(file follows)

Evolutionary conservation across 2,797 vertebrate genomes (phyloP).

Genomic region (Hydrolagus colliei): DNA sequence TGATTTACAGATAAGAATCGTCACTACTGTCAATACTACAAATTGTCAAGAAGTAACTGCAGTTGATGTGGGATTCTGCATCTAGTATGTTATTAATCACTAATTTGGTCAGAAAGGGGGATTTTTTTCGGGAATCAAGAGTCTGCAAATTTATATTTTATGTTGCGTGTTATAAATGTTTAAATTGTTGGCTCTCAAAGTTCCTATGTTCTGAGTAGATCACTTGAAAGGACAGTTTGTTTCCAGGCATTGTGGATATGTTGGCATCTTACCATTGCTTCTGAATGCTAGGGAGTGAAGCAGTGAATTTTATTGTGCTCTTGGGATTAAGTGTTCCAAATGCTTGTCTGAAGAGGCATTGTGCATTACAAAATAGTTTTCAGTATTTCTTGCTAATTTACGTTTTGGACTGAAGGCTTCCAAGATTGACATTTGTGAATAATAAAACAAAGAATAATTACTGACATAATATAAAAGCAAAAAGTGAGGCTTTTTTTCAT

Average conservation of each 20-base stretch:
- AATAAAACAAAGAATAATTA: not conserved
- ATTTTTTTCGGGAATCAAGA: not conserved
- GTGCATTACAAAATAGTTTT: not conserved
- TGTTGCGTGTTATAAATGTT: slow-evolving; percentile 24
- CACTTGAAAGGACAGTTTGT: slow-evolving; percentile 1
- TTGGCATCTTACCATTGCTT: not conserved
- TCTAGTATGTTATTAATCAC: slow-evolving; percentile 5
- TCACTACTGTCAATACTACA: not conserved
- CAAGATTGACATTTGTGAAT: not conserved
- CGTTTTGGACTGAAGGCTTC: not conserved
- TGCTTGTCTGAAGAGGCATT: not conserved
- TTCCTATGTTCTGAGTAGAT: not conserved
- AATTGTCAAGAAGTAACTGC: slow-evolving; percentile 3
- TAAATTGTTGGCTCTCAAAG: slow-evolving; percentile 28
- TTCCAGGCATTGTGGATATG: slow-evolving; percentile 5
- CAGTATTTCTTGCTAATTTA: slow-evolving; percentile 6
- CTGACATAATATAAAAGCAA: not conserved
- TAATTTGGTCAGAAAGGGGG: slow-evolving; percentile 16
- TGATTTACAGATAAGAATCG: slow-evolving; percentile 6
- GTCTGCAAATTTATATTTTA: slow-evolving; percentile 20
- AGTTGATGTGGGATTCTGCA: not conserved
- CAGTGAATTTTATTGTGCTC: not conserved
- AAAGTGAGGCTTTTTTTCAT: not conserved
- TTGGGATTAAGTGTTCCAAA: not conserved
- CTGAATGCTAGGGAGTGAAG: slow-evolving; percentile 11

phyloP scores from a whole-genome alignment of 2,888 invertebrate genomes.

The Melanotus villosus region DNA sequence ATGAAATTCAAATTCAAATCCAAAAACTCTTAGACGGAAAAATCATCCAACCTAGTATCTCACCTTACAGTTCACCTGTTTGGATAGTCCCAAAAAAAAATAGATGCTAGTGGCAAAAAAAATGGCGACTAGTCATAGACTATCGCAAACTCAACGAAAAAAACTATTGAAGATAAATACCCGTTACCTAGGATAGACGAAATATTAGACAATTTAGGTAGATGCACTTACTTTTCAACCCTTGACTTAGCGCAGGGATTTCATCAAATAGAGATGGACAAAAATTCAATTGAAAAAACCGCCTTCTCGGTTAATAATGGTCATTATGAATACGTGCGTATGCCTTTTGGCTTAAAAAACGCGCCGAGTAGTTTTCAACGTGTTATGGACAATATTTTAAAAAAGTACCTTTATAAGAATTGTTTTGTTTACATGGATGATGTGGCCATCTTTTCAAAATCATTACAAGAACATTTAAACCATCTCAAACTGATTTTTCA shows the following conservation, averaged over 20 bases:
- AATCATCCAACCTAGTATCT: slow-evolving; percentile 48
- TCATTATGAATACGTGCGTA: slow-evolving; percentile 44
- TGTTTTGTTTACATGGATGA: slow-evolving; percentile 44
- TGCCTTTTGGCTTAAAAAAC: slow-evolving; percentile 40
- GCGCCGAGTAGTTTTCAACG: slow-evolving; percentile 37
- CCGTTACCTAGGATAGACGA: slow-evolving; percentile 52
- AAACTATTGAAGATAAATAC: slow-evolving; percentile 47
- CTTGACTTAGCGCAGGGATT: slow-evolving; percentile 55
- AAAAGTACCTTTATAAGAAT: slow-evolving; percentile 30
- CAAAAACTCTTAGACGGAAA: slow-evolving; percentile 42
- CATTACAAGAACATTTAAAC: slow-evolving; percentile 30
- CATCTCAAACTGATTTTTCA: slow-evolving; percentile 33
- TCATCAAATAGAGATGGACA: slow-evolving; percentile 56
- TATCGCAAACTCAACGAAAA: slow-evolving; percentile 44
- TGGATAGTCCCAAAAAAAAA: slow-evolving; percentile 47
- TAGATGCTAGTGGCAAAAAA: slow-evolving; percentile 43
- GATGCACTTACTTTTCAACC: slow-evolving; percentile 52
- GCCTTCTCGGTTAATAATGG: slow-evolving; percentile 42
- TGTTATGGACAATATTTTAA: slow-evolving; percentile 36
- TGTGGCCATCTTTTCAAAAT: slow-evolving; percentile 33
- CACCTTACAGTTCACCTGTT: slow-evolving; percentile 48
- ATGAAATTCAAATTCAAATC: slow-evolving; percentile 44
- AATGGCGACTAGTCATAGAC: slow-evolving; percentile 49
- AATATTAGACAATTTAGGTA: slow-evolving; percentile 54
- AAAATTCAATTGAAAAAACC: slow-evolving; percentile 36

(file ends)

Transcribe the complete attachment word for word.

Evolutionary conservation across 2,797 vertebrate genomes (phyloP).

Genomic region (Hydrolagus colliei): DNA sequence TGATTTACAGATAAGAATCGTCACTACTGTCAATACTACAAATTGTCAAGAAGTAACTGCAGTTGATGTGGGATTCTGCATCTAGTATGTTATTAATCACTAATTTGGTCAGAAAGGGGGATTTTTTTCGGGAATCAAGAGTCTGCAAATTTATATTTTATGTTGCGTGTTATAAATGTTTAAATTGTTGGCTCTCAAAGTTCCTATGTTCTGAGTAGATCACTTGAAAGGACAGTTTGTTTCCAGGCATTGTGGATATGTTGGCATCTTACCATTGCTTCTGAATGCTAGGGAGTGAAGCAGTGAATTTTATTGTGCTCTTGGGATTAAGTGTTCCAAATGCTTGTCTGAAGAGGCATTGTGCATTACAAAATAGTTTTCAGTATTTCTTGCTAATTTACGTTTTGGACTGAAGGCTTCCAAGATTGACATTTGTGAATAATAAAACAAAGAATAATTACTGACATAATATAAAAGCAAAAAGTGAGGCTTTTTTTCAT

Average conservation of each 20-base stretch:
- AATAAAACAAAGAATAATTA: not conserved
- ATTTTTTTCGGGAATCAAGA: not conserved
- GTGCATTACAAAATAGTTTT: not conserved
- TGTTGCGTGTTATAAATGTT: slow-evolving; percentile 24
- CACTTGAAAGGACAGTTTGT: slow-evolving; percentile 1
- TTGGCATCTTACCATTGCTT: not conserved
- TCTAGTATGTTATTAATCAC: slow-evolving; percentile 5
- TCACTACTGTCAATACTACA: not conserved
- CAAGATTGACATTTGTGAAT: not conserved
- CGTTTTGGACTGAAGGCTTC: not conserved
- TGCTTGTCTGAAGAGGCATT: not conserved
- TTCCTATGTTCTGAGTAGAT: not conserved
- AATTGTCAAGAAGTAACTGC: slow-evolving; percentile 3
- TAAATTGTTGGCTCTCAAAG: slow-evolving; percentile 28
- TTCCAGGCATTGTGGATATG: slow-evolving; percentile 5
- CAGTATTTCTTGCTAATTTA: slow-evolving; percentile 6
- CTGACATAATATAAAAGCAA: not conserved
- TAATTTGGTCAGAAAGGGGG: slow-evolving; percentile 16
- TGATTTACAGATAAGAATCG: slow-evolving; percentile 6
- GTCTGCAAATTTATATTTTA: slow-evolving; percentile 20
- AGTTGATGTGGGATTCTGCA: not conserved
- CAGTGAATTTTATTGTGCTC: not conserved
- AAAGTGAGGCTTTTTTTCAT: not conserved
- TTGGGATTAAGTGTTCCAAA: not conserved
- CTGAATGCTAGGGAGTGAAG: slow-evolving; percentile 11

phyloP scores from a whole-genome alignment of 2,888 invertebrate genomes.

The Melanotus villosus region DNA sequence ATGAAATTCAAATTCAAATCCAAAAACTCTTAGACGGAAAAATCATCCAACCTAGTATCTCACCTTACAGTTCACCTGTTTGGATAGTCCCAAAAAAAAATAGATGCTAGTGGCAAAAAAAATGGCGACTAGTCATAGACTATCGCAAACTCAACGAAAAAAACTATTGAAGATAAATACCCGTTACCTAGGATAGACGAAATATTAGACAATTTAGGTAGATGCACTTACTTTTCAACCCTTGACTTAGCGCAGGGATTTCATCAAATAGAGATGGACAAAAATTCAATTGAAAAAACCGCCTTCTCGGTTAATAATGGTCATTATGAATACGTGCGTATGCCTTTTGGCTTAAAAAACGCGCCGAGTAGTTTTCAACGTGTTATGGACAATATTTTAAAAAAGTACCTTTATAAGAATTGTTTTGTTTACATGGATGATGTGGCCATCTTTTCAAAATCATTACAAGAACATTTAAACCATCTCAAACTGATTTTTCA shows the following conservation, averaged over 20 bases:
- AATCATCCAACCTAGTATCT: slow-evolving; percentile 48
- TCATTATGAATACGTGCGTA: slow-evolving; percentile 44
- TGTTTTGTTTACATGGATGA: slow-evolving; percentile 44
- TGCCTTTTGGCTTAAAAAAC: slow-evolving; percentile 40
- GCGCCGAGTAGTTTTCAACG: slow-evolving; percentile 37
- CCGTTACCTAGGATAGACGA: slow-evolving; percentile 52
- AAACTATTGAAGATAAATAC: slow-evolving; percentile 47
- CTTGACTTAGCGCAGGGATT: slow-evolving; percentile 55
- AAAAGTACCTTTATAAGAAT: slow-evolving; percentile 30
- CAAAAACTCTTAGACGGAAA: slow-evolving; percentile 42
- CATTACAAGAACATTTAAAC: slow-evolving; percentile 30
- CATCTCAAACTGATTTTTCA: slow-evolving; percentile 33
- TCATCAAATAGAGATGGACA: slow-evolving; percentile 56
- TATCGCAAACTCAACGAAAA: slow-evolving; percentile 44
- TGGATAGTCCCAAAAAAAAA: slow-evolving; percentile 47
- TAGATGCTAGTGGCAAAAAA: slow-evolving; percentile 43
- GATGCACTTACTTTTCAACC: slow-evolving; percentile 52
- GCCTTCTCGGTTAATAATGG: slow-evolving; percentile 42
- TGTTATGGACAATATTTTAA: slow-evolving; percentile 36
- TGTGGCCATCTTTTCAAAAT: slow-evolving; percentile 33
- CACCTTACAGTTCACCTGTT: slow-evolving; percentile 48
- ATGAAATTCAAATTCAAATC: slow-evolving; percentile 44
- AATGGCGACTAGTCATAGAC: slow-evolving; percentile 49
- AATATTAGACAATTTAGGTA: slow-evolving; percentile 54
- AAAATTCAATTGAAAAAACC: slow-evolving; percentile 36